The Briefing Column from the March 1982 issue of the Socialist Standard
While the collapse of Laker Airways may have hogged the headlines, media attention was also devoted to the near-collapse of a far less well patronised institution, Bristol City Football Club. For the “national game”, taught by Britain to all those foreigners who are now so good at it, is in a state of crisis. Several clubs are on the brink of going under, losing money boot over foot and struggling with large overdrafts and interest payments. Even the larger clubs are having to tighten their belts.
The short-term reason for the crisis is clearly the current economic situation. As registered unemployment tops the three million mark, short-time working increases, and real wages fall, workers have less and less money to spend on leisure activities. Even enthusiastic supporters may decide that there are better things to do with their hard-earned wages than stand in the rain for two hours waiting for a piece of skill that would merit being an edited highlight. Spectator sports are always sensitive to the ups and downs of the economy, and cannot avoid the effects of booms and slumps, whether local or national. Look at the locations of the clubs which have been forced out of the Football League in recent years Workington, Gateshead, Barrow—and replaced by the likes of Peterborough.
There are longer-term factors too, though. In the last thirty years, the number of spectators each season has been halved (it’s now just under twenty million). It is significant that the largest drop has been for games outside the First Division, from twenty-three million in 1951 to eleven million in 1981. Whereas even reserve games once attracted crowds numbered in thousands rather than hundreds, now only the best can expect sizeable audiences, and even certain First Division crowds are down to the ten thousand level.
When faced with rival leisure activities, football has failed to compete. Other spectator sports —basketball, for instance — have gained in popularity while football has declined. Television enables one to watch football at weekends without the hassle and expense of getting to the ground, getting crushed and soaked, and running the risk of involvement in a fight. Even the daring experiment of three points for a win has failed to make the footballing package more alluring. Success in the World Cup may give the game a temporary boost—as happened in 1966—but that success is unlikely, and in any case would hardly alter the long-term picture.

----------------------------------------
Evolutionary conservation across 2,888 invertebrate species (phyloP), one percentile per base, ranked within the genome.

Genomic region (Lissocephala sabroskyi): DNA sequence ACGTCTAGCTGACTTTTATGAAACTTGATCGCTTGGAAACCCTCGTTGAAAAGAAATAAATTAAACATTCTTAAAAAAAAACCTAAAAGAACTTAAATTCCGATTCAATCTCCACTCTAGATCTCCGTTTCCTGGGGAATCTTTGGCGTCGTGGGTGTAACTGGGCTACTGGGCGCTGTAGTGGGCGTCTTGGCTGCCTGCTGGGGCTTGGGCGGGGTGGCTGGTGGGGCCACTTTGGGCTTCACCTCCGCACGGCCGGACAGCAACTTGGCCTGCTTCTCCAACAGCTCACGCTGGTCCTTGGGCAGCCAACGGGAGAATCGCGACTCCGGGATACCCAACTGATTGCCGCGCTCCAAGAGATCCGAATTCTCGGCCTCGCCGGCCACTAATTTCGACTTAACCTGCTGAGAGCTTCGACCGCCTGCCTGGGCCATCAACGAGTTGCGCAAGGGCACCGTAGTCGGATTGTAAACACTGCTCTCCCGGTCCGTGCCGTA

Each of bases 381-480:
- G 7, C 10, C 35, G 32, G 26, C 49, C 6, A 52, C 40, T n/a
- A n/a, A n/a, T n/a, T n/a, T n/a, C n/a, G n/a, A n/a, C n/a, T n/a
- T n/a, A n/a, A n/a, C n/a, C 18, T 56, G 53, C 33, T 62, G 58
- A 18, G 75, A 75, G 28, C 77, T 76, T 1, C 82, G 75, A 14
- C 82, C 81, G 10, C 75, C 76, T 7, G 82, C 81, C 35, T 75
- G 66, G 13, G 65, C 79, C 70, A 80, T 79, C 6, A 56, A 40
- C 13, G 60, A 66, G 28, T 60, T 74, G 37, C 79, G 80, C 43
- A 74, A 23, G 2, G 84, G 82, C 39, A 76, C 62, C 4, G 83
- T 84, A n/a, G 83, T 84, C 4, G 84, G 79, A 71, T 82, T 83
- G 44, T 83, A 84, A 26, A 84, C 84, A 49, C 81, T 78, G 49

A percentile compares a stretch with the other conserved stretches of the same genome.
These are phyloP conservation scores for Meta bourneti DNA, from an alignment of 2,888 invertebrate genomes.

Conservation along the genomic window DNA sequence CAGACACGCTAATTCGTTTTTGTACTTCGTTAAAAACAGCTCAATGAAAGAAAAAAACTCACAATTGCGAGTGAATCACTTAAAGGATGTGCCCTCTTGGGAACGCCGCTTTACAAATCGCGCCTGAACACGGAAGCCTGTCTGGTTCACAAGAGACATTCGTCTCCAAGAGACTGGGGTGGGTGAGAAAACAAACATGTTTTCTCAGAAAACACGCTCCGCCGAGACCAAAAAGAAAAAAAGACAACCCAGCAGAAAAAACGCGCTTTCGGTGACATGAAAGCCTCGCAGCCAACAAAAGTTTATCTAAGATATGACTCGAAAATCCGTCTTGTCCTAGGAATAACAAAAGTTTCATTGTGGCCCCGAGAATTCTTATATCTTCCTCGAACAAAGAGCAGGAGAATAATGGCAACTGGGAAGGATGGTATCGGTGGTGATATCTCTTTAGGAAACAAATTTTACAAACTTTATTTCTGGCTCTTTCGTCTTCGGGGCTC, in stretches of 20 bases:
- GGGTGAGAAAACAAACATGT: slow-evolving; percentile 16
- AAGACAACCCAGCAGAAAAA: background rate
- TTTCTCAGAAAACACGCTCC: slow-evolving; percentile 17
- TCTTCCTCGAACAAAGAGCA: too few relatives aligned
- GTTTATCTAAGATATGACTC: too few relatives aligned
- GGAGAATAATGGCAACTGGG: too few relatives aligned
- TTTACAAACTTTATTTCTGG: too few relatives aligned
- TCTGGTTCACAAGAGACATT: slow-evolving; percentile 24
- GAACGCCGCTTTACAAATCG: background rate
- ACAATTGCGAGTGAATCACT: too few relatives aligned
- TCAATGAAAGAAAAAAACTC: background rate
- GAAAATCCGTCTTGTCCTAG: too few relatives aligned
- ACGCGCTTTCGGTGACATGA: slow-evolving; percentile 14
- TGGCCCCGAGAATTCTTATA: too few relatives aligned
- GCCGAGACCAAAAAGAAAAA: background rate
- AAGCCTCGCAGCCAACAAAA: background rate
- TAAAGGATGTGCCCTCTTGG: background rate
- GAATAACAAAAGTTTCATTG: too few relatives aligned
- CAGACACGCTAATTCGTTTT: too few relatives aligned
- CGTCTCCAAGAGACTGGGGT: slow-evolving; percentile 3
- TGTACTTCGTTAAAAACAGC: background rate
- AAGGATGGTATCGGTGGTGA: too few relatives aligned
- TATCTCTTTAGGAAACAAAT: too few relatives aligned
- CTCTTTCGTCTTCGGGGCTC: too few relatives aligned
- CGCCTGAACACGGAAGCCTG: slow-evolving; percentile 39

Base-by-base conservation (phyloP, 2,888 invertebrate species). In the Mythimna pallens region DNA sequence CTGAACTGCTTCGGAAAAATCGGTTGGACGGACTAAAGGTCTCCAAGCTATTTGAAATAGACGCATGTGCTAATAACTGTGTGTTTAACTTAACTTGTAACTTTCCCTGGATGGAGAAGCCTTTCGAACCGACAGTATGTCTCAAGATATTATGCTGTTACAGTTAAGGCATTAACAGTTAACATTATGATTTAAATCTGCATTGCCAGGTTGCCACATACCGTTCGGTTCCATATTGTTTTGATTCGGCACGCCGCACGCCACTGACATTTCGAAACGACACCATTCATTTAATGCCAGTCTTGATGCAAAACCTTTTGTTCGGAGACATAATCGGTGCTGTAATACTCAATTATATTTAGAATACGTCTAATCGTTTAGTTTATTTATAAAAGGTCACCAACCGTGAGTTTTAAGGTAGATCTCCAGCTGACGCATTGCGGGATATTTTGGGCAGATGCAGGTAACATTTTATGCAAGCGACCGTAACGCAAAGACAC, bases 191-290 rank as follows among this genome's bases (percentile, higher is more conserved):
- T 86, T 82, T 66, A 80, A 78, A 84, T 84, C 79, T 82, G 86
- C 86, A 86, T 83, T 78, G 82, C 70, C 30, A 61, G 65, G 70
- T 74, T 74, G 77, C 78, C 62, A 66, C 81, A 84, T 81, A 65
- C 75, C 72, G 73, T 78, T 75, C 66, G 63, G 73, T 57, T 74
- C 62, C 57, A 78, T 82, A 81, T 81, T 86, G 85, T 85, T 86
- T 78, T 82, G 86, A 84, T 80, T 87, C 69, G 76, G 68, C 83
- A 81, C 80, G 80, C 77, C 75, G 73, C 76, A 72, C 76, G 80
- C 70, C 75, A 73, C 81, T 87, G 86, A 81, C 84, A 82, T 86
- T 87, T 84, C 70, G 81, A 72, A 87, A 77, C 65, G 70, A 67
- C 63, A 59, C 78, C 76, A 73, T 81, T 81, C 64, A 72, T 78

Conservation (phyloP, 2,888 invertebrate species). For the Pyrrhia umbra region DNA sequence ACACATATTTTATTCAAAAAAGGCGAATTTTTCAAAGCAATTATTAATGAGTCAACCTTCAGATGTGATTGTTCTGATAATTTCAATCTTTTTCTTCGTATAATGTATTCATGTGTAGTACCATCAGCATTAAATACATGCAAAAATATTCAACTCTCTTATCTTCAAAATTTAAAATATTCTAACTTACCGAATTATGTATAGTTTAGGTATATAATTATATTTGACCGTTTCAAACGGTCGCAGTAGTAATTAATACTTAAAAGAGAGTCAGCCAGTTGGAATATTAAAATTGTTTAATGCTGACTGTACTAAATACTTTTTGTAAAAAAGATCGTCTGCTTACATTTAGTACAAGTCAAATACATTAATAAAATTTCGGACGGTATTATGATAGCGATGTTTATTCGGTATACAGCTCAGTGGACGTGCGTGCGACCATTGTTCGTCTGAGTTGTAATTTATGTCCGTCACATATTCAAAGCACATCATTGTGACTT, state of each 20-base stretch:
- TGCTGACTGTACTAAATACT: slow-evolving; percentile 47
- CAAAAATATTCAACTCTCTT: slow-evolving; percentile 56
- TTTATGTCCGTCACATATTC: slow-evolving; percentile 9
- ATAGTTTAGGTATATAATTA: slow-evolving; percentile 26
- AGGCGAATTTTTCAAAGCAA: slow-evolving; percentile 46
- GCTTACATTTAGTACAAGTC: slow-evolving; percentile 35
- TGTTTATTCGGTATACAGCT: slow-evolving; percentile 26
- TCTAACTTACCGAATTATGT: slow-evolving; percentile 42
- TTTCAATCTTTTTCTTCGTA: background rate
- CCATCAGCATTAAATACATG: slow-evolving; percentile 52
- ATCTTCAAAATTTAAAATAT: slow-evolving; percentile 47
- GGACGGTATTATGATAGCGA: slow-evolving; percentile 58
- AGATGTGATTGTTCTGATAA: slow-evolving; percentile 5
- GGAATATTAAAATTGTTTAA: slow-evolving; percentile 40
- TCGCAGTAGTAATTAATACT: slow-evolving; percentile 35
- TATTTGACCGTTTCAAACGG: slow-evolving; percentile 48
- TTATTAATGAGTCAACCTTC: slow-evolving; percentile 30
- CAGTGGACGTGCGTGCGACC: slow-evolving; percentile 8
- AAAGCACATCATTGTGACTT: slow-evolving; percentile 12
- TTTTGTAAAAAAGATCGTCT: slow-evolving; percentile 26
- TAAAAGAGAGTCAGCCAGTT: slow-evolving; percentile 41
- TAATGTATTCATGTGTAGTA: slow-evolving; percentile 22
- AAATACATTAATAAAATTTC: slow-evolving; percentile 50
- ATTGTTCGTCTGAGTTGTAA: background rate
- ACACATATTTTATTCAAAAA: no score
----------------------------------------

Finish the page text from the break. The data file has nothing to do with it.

If attendances cannot be increased easily, so that (sponsorship apart) income will at best remain stable, clubs will have to reduce their expenditure to survive. And the main possibility for this is a wholesale change to part-time footballers, as are found outside the Football League and in many Scottish League clubs. This has not yet been actively proposed, but it’s surely on the cards. Players of Third and Fourth Division clubs will resist this, in the realisation that it will mean a drop in living standards, and that they will have trouble finding jobs outside football. Most, of course, are unskilled in anything beyond ball-trapping and dummy-selling. The footballing equivalent of short-time working will be part-time playing, with another full-time job or full-time unemployment. What effect this arrangement would have on the quality of football remains to be seen.
Of course, it might not happen. The recession might suddenly end, workers might suddenly find lots of spare cash in their pockets, the missing millions might return to the terraces. But that’s not the way things work. The present recession will end in time, but the long-term decline of football as a spectator sport is unlikely to be reversed even then. Of course, unexpected things might happen; while we're on the subject of fairy stories, England or Scotland might even win the World Cup.